The knack of ruling oneself by repressing one’s emotions and urges had long made up an essential component of Greek and Roman masculine identity. So it is not surprising that Later Roman writers expressed the view that Roman men had a greater potential than either women or barbarians to overcome humanity’s natural instinct to avoid danger. In contrast to the controlled courage best exemplified by Roman men, in these sources, barbarians frequently display a more primeval, undisciplined, and therefore more unreliable type of bravery.As we will see in the next chapter there is abundant evidence of this view in the writings of the classicising historians.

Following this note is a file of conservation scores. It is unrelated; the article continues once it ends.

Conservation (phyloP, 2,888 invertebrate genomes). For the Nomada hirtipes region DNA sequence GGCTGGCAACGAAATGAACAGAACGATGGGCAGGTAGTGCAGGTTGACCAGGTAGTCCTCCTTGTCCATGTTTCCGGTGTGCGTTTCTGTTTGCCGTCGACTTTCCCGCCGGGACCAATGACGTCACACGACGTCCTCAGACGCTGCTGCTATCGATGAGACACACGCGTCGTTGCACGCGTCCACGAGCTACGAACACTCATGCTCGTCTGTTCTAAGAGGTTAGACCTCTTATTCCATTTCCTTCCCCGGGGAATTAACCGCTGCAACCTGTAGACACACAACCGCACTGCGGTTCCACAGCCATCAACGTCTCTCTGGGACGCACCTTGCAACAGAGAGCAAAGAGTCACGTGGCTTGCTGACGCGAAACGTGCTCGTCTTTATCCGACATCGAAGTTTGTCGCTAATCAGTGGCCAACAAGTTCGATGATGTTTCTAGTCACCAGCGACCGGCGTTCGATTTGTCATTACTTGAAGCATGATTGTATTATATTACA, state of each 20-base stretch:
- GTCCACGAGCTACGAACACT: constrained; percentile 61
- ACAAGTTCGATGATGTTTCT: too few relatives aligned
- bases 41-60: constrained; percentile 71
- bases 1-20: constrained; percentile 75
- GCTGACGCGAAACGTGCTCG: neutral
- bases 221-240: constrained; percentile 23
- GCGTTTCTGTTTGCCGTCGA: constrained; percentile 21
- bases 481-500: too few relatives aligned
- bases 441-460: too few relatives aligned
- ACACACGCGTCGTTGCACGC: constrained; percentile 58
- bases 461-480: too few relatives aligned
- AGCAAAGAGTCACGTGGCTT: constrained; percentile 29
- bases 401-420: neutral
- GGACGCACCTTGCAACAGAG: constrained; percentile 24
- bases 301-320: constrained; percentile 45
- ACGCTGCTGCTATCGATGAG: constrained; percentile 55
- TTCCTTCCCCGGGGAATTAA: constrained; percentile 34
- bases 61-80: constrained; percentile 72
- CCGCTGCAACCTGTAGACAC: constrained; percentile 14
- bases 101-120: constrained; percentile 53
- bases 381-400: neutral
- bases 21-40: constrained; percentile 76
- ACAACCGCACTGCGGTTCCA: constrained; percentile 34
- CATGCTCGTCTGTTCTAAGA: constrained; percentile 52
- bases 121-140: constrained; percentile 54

Rhetorical traditions had long argued that, like slaves, barbarians stood much nearer than the civilized Greeks and Romans to the margins that separated humans from the other lesser animals.This bigotry helps us understand why the Greeks and the Romans traditionally depicted the barbarian peoples as “wild beasts” (tό qhrίon, bestiae). Roman writers of the Later Empire regularly employed animal metaphors to describe foreign peoples from the East and the West. I would suggest that these depictions allowed Late Roman writers to reassure their audience. By revealing to their readers that much of the barbarians’ boldness in battle was brought on by wild desperation, and an animalistic lack of self mastery, they could comfort their audience by suggesting that much of these foreigners’ martial prowess was based on more instinctive and therefore inferior types of courage.Similar to the youthful passion and self-indulgent exhibitions of courage displayed by flawed and unmanly emperors like Commodus, the irascible behavior of the barbarians represented the polar opposite of Roman models of masculinity based on a man’s ability to control his natural impulses. Impulsive courage therefore differs from the controlled courage of the man who used his reason (λόγος) to exercise control over all of his passions. These convictions help to explain the conventional Late Roman attitude that non-Romans could be intimidated by manly Roman soldiers and driven from Roman soil. This is not to say that rational courage represented an endemic Roman virtue. Andreia, like virtus,served as a universal value, available to both genders and to all peoples—Roman or non-Roman. Nonetheless, in the Roman sources, barbarian peoples who possessed virtus or andreia often lost it, as well as their freedom, when they faced the manlier Romans in battle.